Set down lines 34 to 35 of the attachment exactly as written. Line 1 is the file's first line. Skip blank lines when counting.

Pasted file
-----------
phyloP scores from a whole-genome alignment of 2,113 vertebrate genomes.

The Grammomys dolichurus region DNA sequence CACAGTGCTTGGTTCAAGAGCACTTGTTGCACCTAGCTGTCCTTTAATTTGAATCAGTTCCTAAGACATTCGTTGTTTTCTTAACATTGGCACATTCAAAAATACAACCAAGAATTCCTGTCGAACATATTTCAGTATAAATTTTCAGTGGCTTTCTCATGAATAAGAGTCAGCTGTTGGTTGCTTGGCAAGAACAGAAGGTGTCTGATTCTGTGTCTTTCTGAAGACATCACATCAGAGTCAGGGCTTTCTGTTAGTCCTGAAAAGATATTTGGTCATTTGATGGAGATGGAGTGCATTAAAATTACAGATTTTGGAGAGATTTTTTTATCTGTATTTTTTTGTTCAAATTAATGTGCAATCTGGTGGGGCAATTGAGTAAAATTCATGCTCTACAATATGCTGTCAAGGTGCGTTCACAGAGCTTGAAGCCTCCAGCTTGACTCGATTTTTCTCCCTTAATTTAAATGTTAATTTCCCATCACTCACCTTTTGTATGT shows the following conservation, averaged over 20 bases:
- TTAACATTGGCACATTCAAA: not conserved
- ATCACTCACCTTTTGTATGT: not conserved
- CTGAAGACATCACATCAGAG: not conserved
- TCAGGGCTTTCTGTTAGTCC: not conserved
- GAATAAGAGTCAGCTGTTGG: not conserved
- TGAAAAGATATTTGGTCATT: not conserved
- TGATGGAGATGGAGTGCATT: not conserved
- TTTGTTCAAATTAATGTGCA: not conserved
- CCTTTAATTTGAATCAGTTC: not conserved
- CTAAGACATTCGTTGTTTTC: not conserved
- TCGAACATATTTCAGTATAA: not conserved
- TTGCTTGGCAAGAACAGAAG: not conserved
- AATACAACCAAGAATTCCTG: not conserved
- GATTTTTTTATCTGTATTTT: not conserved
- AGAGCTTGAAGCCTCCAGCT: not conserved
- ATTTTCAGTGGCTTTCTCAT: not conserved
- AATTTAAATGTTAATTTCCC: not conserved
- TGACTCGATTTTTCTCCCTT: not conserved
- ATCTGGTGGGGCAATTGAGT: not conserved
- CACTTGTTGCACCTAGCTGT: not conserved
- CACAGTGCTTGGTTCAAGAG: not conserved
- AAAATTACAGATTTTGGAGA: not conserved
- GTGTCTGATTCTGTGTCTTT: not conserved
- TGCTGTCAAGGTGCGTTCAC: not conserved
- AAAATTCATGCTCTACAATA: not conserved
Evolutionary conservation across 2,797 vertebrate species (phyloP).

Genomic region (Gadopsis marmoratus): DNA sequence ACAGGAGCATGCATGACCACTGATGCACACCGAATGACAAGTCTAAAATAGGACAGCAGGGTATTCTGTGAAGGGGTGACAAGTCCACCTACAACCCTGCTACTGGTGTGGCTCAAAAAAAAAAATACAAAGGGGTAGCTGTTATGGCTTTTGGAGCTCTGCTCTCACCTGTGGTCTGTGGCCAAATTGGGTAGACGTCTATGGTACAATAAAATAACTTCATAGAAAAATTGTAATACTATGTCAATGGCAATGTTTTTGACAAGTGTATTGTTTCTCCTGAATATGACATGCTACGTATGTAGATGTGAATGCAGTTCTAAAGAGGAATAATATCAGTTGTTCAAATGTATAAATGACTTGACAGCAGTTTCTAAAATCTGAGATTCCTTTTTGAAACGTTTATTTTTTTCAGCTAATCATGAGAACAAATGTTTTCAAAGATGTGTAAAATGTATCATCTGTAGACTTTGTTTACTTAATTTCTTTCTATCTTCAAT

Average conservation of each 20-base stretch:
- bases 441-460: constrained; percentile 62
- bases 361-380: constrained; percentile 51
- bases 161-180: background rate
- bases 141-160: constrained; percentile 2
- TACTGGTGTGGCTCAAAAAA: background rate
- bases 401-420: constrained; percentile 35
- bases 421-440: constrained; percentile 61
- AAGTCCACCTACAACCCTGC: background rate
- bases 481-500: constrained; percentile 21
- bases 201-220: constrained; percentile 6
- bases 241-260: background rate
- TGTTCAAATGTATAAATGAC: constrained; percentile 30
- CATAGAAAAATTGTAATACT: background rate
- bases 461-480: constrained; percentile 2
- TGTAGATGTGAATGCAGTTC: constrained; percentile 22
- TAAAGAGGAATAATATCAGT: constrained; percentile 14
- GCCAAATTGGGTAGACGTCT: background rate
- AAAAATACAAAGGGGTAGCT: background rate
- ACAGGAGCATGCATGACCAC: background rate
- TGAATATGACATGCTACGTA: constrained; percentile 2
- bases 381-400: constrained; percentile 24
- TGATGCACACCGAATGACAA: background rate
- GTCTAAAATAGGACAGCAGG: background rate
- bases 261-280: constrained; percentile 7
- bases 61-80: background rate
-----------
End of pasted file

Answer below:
- bases 141-160: constrained; percentile 2
- TACTGGTGTGGCTCAAAAAA: background rate